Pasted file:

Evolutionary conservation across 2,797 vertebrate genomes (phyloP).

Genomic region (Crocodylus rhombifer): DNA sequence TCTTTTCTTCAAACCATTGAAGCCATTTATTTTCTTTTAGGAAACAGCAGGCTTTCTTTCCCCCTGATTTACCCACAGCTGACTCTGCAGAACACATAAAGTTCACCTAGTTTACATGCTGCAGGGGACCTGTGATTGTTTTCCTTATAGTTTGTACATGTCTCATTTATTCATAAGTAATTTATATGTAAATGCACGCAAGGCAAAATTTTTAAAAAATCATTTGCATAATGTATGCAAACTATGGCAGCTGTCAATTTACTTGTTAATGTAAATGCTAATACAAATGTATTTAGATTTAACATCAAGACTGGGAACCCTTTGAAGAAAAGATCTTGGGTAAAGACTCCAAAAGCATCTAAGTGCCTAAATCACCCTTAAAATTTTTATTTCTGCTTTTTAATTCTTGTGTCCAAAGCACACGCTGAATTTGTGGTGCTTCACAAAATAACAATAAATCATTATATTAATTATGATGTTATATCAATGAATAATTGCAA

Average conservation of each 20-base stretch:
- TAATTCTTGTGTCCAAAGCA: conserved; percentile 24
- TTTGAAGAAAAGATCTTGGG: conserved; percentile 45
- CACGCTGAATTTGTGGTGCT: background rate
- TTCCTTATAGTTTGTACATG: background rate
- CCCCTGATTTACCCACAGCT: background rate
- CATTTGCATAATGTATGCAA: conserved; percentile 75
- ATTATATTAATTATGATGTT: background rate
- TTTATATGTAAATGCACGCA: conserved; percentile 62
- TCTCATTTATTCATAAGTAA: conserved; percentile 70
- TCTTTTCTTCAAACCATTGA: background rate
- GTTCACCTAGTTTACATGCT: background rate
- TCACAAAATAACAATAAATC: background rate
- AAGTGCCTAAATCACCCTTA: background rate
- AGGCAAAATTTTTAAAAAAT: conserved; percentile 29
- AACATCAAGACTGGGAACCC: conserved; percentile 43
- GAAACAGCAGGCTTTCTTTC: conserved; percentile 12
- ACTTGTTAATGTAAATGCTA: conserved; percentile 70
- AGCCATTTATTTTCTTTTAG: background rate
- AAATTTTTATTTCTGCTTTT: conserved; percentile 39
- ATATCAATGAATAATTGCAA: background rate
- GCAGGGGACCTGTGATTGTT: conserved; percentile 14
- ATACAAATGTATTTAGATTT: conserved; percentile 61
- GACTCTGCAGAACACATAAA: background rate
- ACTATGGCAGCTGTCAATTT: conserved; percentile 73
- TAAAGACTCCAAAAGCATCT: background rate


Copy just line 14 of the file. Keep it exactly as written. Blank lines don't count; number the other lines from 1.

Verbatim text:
- GTTCACCTAGTTTACATGCT: background rate